…Green PAC has had only three donors: Green ($250); one of his employees, Win Winegar ($3,000); and Rich Street, owner of a medical billing company ($5,000).
On the same day Street made his donation, the bulk of the Green PAC money ($8,000) was deposited into the Mark Green for Senate Campaign, the complaint says.
Winegar, Leigh Winegar, Street and Leesa Street had each previously donated the maximum of $1,400 to the campaign.
The PAC was created just a few days before its biggest contribution, and there has been no activity since, the complaint says. Note: A Republican news release on the complaint and Mancini’s response to the release are below.
From the Clarksville Leaf-Chronicle: The 178,768 people of Montgomery, Stewart and Houston counties will decide one of Tennessee’s most competitive races this November when they choose between incumbent state Sen. Tim Barnes and Dr. Mark Green for Senate District 22.
Barnes was elected to the Tennessee Senate in 2008 after he beat write-in candidate Rosalind Kurita. A legal battle fought by the Democratic Party made him the party’s nominee instead of Kurita, the incumbent.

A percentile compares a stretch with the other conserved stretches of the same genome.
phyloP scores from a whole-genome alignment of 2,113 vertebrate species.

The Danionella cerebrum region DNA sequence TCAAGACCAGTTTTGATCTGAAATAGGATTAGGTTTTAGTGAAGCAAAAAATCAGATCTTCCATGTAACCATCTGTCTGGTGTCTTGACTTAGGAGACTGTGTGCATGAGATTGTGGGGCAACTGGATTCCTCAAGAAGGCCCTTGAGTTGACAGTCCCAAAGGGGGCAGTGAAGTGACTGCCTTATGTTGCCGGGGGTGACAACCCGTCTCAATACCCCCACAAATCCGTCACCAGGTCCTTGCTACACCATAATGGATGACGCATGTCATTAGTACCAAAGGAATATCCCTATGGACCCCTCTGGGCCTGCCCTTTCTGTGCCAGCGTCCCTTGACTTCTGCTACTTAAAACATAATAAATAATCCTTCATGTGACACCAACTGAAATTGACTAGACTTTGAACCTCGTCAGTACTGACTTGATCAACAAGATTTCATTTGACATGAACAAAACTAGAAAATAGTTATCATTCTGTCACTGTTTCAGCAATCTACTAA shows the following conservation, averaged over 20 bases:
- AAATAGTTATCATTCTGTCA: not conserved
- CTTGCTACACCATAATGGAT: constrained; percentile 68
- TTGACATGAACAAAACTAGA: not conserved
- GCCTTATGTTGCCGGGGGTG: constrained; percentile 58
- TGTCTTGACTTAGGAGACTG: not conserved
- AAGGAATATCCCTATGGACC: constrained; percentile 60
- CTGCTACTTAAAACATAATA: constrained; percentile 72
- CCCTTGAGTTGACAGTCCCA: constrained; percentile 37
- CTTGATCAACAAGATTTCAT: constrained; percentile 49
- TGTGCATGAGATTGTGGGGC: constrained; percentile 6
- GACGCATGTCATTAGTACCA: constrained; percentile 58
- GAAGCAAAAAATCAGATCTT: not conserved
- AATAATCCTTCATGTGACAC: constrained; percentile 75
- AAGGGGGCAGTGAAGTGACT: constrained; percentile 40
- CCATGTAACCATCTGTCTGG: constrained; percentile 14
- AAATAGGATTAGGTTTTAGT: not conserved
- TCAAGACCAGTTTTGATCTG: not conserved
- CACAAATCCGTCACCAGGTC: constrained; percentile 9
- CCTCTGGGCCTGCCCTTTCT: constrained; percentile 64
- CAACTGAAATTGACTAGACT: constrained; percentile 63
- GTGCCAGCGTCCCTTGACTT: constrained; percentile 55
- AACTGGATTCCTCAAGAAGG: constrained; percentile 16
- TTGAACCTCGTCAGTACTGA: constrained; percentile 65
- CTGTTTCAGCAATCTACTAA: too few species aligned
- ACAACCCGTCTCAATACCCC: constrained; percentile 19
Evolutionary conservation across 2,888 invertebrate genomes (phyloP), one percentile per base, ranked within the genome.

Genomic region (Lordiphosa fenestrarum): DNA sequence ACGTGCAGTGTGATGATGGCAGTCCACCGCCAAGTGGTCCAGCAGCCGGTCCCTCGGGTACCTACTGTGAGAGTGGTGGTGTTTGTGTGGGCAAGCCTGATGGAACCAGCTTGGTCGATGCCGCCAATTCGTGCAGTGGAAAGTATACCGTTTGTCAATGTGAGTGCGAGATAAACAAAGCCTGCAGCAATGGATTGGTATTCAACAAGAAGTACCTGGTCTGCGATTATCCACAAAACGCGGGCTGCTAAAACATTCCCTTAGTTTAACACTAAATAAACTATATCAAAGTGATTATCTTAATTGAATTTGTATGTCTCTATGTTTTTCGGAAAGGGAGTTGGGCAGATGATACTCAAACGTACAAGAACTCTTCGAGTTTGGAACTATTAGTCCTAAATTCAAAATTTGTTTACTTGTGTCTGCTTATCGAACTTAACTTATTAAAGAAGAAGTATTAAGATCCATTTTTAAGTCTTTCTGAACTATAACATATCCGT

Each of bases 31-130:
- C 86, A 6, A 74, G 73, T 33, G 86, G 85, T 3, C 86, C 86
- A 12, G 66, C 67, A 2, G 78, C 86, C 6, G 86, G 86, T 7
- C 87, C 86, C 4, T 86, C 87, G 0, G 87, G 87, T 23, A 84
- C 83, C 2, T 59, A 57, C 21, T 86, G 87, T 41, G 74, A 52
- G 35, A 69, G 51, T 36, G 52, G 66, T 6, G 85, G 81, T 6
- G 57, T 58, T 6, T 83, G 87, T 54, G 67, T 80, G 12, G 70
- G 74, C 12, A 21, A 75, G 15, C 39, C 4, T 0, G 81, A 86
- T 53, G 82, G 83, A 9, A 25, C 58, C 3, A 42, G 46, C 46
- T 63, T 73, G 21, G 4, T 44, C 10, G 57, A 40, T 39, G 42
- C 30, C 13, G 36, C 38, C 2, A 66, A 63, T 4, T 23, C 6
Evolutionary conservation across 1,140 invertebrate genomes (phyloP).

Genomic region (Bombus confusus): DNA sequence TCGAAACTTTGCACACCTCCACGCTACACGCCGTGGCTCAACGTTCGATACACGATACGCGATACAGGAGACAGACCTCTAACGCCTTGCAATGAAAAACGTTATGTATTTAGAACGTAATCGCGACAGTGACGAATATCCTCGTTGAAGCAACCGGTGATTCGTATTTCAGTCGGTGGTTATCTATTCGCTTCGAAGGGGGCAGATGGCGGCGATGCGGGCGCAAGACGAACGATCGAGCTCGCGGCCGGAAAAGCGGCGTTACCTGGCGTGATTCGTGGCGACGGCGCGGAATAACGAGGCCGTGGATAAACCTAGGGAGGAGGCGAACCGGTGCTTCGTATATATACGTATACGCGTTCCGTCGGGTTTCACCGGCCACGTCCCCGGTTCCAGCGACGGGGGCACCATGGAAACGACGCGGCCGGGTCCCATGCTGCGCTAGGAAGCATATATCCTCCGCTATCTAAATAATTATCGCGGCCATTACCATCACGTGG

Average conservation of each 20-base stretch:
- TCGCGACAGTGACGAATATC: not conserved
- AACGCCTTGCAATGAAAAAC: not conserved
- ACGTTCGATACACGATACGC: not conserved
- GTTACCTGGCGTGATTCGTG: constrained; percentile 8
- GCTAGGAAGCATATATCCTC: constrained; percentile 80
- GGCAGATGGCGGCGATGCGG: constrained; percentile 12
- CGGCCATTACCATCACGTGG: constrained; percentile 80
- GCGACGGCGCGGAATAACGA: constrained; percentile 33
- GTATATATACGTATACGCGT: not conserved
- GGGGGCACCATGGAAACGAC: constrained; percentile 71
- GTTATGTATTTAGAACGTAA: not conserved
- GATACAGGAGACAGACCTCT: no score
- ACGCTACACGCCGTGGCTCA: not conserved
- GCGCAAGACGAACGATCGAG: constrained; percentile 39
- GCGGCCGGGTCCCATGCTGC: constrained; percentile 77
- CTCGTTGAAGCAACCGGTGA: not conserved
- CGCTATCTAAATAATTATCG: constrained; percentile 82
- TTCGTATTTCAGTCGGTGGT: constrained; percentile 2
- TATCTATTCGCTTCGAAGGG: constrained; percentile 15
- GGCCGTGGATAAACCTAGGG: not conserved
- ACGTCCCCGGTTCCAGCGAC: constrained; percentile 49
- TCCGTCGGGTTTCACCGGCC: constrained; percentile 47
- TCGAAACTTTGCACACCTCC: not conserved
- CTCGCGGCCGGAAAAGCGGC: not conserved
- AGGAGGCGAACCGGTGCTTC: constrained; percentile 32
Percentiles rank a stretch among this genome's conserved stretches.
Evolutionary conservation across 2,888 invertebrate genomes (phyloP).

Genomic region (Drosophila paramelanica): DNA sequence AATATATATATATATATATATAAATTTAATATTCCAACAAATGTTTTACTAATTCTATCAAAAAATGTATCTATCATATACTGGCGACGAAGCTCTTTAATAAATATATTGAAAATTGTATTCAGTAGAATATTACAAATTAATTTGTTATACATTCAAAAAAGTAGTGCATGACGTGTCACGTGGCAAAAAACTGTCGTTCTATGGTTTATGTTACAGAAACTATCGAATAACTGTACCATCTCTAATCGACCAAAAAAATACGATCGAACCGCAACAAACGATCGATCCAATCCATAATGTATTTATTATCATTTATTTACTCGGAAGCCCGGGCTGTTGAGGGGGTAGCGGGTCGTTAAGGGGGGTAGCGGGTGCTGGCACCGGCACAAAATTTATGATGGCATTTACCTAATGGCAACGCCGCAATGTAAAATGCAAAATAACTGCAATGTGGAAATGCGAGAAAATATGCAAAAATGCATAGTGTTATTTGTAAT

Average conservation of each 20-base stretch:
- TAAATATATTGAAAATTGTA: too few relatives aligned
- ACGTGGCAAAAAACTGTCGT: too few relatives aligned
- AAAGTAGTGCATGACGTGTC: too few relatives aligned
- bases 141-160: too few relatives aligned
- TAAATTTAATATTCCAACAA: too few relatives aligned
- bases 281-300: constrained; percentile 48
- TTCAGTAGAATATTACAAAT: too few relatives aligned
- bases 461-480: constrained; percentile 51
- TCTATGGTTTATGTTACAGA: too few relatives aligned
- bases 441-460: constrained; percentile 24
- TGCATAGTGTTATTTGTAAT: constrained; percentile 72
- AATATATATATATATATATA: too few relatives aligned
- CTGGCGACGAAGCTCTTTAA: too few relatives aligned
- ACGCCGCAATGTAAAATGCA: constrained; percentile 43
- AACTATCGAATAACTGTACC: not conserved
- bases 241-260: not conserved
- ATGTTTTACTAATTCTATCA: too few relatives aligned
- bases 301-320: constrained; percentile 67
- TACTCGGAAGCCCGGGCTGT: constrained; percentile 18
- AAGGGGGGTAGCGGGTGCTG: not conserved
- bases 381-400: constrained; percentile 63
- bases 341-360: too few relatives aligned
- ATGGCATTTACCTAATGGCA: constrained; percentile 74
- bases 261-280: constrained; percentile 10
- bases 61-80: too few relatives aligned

Barnes has been practicing law for 27 years and maintains a legal practice in downtown Clarksville.
Green is president and CEO of Align MD, a hospital staffing company, and previously worked as an emergency room physician and as a flight surgeon for the 160th Special Operations Aviation Regiment. Green served two deployments to Iraq and one to Afghanistan. Both candidates sat down with The Leaf-Chronicle recently to lay out their positions on major issues facing the state Senate.
Full story HERE.
The gloves are off in the race for Tennessee Senate District 22, according to the Clarksville Leaf-Chronicle. In a direct mailer sent this week, Sen. Tim Barnes attacked Dr. Mark Green and his record with Gateway Medical Center.
The glossy, paid for by the Tennessee Democratic Party, claims that under Green’s management Gateway was the lowest-ranked hospital in the state and that Green was caught directing doctors to “cherry-pick” healthier patients to boost hospital profits.
But the claims in the mailer are based on out-of-date data and are not fair to the hospital, according to members of the hospital staff.
“He truly painted a picture that was incongruent with the current facts about Gateway Medical Center,” said William McGee, a cardiothoracic surgeon at Gateway.
The mailer cites data from a Consumer Reports article that claims Gateway was the lowest-rated hospital in the state and had a death rate higher than the national average.
But Gateway CEO Tim Puthoff said in a statement that the Consumer Reports article used old data that included only 37 of the 120 hospitals in Tennessee and Gateway’s mortality for August 2011 to July 2012 was in line with the national average.
In the statement Puthoff said he met with Barnes Friday and Barnes agreed not to mention Gateway in any further campaign communications.